Different approaches to a multi-faceted problem: the legal response to psychoactive substances

Photo: Central Narcotics Bureau, Singapore 17 September 2015 - New psychoactive substances (NPS) that could pose serious risks to public health and safety continue to be sold on the synthetic drugs market as 'legal' alternatives to internationally controlled drugs. These substances are designed to bypass national and international laws that aim to protect public health and safety.

Different regional patterns on NPS emergence are observed across the world, with many countries having experienced the rapid emergence of a large number of these substances, some of which are sold openly in shops or ordered online and delivered by mail services. In response to this situation and in accordance with their needs, the international community and individual Governments have made use of different approaches that reflect the complexity of the problem towards establishing an appropriate legal framework to control NPS. UNODC's Director for Policy Analysis and Public Affairs, Jean-Luc Lemahieu, noted that "the continued growth of new psychoactive substances over the last years has become a truly global phenomenon and presents a major policy challenge to the international community."

Different types of controls have been put in place at the national level. 52 out of 56 countries reviewed at the Commission on Narcotic Drugs (CND) in March 2015 have amended their existing list of controlled substances to include specific NPS (known as "individual listing"). In regions where the emergence of a significant variety of NPS has been reported, such as Europe and North America, controls on entire groups of NPS (i.e. generic legislation) or new legislation such as a general ban on the distribution of NPS have been adopted. Other countries have resorted to using existing medicine legislation, consumer protection laws, customs acts, and analogue provisions within their drug control framework to control NPS.

"A coordinated approach by Member States was evidenced at the CND, when the Commission decided for the first time to place 10 of these substances [1] under international control", said Mr. Lemahieu. "Member States have also been very active in implementing national legal responses to tackle NPS and in sharing experiences with other Member States to inform options for policy responses to address this challenge".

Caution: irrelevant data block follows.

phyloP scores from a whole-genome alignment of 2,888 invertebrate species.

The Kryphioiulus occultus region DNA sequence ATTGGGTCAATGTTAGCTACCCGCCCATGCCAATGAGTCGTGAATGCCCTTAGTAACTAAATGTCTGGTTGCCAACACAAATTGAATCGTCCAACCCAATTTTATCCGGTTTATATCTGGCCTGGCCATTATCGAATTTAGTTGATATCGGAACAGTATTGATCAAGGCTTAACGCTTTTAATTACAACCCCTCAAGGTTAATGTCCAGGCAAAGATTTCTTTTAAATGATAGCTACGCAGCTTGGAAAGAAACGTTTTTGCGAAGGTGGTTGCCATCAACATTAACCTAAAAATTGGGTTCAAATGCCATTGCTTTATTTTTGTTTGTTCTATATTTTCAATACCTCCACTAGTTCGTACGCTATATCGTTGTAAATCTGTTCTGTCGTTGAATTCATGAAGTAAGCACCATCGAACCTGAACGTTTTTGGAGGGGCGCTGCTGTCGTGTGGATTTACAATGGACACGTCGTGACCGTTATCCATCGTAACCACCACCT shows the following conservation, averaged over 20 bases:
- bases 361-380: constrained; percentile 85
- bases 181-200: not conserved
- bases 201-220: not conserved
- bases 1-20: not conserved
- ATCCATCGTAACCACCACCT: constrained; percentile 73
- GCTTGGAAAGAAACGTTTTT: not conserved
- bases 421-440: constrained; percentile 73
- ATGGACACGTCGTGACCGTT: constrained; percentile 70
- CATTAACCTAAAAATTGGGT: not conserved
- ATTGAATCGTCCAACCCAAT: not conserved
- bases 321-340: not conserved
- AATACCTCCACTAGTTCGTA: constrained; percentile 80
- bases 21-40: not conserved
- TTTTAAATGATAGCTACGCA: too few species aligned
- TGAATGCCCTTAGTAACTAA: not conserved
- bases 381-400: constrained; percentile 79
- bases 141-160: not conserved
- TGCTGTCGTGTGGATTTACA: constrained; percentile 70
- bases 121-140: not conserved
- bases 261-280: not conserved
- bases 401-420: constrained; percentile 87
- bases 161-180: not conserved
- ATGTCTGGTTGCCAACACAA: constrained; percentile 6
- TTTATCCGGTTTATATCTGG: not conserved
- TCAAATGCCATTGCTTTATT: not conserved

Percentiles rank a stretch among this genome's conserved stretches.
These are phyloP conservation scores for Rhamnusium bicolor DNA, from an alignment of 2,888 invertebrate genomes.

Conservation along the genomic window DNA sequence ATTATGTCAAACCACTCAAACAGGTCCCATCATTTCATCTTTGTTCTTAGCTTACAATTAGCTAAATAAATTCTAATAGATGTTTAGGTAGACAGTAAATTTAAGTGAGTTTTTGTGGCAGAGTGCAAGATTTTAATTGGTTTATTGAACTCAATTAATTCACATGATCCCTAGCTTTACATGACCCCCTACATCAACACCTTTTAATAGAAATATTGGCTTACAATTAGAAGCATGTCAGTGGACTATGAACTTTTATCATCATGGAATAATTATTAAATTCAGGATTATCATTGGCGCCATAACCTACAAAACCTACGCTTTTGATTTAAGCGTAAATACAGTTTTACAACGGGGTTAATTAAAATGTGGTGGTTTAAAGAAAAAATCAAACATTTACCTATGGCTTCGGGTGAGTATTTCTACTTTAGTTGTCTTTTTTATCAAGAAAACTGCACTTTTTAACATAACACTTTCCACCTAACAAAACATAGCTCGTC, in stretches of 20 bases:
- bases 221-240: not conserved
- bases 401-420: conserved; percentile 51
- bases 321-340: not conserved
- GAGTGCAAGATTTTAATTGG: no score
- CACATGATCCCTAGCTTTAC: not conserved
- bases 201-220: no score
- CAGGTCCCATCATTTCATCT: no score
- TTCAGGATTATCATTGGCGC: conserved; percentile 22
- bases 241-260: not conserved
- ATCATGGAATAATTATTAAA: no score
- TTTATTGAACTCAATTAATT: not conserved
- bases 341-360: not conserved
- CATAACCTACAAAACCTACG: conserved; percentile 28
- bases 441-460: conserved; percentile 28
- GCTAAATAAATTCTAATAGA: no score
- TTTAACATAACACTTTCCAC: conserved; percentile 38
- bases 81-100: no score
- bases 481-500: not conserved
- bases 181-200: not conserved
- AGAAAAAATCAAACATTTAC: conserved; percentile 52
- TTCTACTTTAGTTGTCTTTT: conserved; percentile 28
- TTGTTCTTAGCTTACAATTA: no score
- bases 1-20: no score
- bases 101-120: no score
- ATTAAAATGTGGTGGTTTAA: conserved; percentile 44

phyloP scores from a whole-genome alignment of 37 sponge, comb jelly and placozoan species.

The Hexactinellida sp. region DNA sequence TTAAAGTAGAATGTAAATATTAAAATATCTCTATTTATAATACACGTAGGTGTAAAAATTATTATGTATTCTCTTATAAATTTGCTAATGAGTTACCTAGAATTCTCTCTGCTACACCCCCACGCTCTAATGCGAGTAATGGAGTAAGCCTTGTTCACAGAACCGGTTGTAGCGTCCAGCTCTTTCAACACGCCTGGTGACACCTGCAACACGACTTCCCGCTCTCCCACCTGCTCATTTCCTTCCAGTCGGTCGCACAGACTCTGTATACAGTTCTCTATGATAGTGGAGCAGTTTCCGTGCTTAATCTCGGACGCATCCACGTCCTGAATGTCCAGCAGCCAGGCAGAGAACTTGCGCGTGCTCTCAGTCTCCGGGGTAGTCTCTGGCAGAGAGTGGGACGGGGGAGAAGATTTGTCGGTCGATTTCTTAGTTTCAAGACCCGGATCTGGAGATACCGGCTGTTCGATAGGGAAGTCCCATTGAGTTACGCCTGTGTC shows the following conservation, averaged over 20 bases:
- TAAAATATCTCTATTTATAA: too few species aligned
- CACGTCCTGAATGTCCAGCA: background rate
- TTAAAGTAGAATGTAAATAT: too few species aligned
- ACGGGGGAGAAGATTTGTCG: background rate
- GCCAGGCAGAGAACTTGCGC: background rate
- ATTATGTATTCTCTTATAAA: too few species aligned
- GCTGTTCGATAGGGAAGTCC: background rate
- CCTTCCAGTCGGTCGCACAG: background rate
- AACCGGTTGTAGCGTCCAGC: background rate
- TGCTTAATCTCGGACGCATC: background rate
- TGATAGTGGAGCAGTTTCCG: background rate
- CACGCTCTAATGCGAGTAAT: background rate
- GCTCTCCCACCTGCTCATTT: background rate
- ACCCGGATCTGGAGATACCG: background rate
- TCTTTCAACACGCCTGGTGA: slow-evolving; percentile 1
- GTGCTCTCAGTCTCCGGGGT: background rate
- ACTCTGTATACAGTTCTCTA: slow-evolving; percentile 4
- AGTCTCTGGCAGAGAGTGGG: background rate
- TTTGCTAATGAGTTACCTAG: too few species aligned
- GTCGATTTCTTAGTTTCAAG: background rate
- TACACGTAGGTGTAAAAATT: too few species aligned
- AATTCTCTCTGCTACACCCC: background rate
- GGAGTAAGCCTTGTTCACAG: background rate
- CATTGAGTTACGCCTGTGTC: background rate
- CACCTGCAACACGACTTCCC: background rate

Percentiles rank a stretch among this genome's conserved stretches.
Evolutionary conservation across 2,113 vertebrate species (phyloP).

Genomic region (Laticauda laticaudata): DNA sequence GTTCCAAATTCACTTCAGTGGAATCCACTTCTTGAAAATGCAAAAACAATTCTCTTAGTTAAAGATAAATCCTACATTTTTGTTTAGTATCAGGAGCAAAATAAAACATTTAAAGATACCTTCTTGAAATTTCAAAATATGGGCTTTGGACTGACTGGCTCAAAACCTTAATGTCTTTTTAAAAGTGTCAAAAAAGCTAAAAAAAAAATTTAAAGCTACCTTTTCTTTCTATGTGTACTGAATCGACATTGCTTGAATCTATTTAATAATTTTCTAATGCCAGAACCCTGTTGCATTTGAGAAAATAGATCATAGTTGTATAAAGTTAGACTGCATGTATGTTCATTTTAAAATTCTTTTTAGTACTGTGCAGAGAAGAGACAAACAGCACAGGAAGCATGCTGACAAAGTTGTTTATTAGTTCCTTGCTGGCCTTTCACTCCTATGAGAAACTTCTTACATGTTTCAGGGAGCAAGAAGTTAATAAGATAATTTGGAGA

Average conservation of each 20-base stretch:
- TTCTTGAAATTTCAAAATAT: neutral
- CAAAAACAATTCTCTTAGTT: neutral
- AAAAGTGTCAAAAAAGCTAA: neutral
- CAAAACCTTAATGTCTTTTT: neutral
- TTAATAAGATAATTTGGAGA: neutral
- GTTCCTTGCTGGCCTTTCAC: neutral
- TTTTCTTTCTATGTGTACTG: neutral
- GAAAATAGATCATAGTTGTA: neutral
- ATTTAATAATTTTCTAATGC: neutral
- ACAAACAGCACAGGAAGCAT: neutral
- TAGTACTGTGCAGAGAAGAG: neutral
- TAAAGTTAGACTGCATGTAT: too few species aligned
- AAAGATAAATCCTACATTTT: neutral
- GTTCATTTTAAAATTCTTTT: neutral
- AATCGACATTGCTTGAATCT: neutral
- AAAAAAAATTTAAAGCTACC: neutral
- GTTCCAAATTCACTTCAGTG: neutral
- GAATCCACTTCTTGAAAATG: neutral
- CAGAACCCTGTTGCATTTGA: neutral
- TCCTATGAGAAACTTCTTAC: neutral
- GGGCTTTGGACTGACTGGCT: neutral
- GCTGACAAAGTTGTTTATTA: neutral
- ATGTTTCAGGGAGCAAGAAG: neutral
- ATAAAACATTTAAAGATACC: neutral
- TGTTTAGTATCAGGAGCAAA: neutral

UNODC operates the Global SMART Update to shed light on emerging trends and developments in the fast-changing world of synthetic drugs. More detailed information on recent legal responses adopted by different countries to control NPS is provided in the most recent Global Synthetics Monitoring: Analyses, Reporting and Trends (SMART) programme. A repository of data on legal responses adopted by individual countries is available to registered users at the UNODC Early Warning Advisory on NPS.

Further information:

Global Synthetics Monitoring: Analysis, Reporting and Trends (SMART) programme

UNODC's Early Warning Advisory on NPS

Global SMART Update Volume 14

UNODC Laboratory and Scientific Section


[1] 25B-NBOMe, 25C-NBOMe and 25I-NBOMe were included in Schedule I of the 1971 UN Convention; N-benzylpiperazine , JWH-018, AM-2201, mephedrone, 3,4-methylenedioxypyrovalerone and methylone were added to Schedule II of the 1971 UN Convention; and AH-7921 was included in Schedule I of the 1961 UN Convention